WILMINGTON, NC (WWAY) — The clean-up from Hurricane Florence hit many of us hard in the wallet. Now it could hit even more people if the area’s largest power provider gets its way.
Duke Energy says recent storms have cost it $760 million in North and South Carolina.
“Within a four month span, North Carolina endured three massive storms that claimed lives, crippled communities and destroyed homes and businesses,” Duke spokeswoman Meredith Archie said in an email to WWAY. “These storms caused significant devastation that required us to completely rebuild parts of our system in order to restore power to our customers.”
Archie says after Hurricane Florence, Duke had 142 substations and 53 transmission lines out of service, as well as more than 220 miles of downed wire, approximately 5,700 downed poles, and 2,200 damaged transformers across the Carolinas’ system. In all, Florence knocked out power to 1.6 million customers in North Carolina. Archie says Duke Energy mobilized more than 20,000 people to get the lights back on. That’s the largest storm response workforce in the company’s history.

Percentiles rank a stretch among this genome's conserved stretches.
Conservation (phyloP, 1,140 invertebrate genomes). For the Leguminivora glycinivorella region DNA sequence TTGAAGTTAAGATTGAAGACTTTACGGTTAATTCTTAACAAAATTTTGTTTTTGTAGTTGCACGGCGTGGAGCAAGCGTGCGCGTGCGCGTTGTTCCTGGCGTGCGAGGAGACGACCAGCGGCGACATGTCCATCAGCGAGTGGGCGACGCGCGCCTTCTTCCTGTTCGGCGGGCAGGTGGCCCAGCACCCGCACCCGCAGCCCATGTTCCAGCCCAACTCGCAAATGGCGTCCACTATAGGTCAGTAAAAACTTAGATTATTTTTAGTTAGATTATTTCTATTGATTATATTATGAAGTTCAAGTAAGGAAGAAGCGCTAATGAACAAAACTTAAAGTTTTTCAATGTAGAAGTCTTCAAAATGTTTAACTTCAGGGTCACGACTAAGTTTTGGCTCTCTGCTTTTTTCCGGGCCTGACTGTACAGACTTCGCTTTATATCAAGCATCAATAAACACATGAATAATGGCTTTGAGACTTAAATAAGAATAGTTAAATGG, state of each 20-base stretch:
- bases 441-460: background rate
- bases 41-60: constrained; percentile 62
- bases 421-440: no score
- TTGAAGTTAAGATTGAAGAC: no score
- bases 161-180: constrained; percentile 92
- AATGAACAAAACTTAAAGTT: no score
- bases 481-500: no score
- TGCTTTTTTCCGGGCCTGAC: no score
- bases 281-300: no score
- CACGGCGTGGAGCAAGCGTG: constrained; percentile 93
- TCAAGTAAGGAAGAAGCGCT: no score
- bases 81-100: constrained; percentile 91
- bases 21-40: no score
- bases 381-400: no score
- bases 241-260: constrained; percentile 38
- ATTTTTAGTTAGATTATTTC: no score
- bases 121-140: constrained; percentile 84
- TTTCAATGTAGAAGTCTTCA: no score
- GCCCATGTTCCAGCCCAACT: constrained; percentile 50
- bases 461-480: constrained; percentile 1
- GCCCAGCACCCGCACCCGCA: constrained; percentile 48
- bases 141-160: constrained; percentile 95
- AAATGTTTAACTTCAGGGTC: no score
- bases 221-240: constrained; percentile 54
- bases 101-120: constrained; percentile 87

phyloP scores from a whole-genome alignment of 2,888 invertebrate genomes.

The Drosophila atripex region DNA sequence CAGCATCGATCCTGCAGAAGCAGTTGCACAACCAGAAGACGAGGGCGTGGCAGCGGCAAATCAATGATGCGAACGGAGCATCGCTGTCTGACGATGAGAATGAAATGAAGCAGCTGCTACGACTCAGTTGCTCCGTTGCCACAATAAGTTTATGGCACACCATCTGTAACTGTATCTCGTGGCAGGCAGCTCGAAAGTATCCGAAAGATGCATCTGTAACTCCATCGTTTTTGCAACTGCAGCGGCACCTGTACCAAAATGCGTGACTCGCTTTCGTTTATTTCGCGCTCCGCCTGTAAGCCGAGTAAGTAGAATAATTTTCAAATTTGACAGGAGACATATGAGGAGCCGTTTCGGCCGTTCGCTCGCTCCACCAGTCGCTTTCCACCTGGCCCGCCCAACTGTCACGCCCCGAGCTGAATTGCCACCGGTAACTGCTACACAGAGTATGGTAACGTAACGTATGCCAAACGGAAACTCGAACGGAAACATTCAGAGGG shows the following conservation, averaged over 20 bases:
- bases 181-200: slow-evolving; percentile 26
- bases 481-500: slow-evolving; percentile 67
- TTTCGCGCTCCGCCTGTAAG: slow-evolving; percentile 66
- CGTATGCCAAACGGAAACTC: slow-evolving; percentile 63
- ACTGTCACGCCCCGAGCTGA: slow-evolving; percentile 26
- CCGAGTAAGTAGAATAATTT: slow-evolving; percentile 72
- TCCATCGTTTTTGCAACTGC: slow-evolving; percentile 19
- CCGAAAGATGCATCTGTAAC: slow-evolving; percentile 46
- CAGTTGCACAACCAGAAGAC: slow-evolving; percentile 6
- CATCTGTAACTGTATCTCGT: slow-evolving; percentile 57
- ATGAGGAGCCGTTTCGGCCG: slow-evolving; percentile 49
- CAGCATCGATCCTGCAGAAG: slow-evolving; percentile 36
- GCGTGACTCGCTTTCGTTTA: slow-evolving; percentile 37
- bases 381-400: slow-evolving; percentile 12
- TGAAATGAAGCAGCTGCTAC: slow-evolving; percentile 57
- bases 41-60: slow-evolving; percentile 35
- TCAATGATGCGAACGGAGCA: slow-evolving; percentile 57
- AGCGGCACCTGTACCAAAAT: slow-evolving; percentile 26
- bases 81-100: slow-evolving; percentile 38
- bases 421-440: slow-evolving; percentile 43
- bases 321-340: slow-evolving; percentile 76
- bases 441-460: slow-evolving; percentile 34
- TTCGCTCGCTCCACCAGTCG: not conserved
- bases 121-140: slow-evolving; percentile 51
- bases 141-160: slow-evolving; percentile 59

“We are not requesting any change to rates at this time,” Archie said. “Instead we are asking the NC Utilities Commission (NCUC) to reserve the costs that exceeded a normal range of storm costs that are used to set what we are currently collecting from customers for storm response and to consider the costs in a future rate change request.”
The NCUC will eventually decide how customers rates will be affected.
Archie says Duke Energy is seeking to defer the final storm expenses incurred above the amount above what the NCUC has deemed within normal range:
Duke Energy Progress (which includes the Wilmington area):
- $374 million in operation and maintenance expense, less $22M NCUC has deemed in normal range
- $78 million in capital costs
Duke Energy is also asking for $142 million in operation and maintenance and $18 million in capital costs for Duke Energy Carolinas.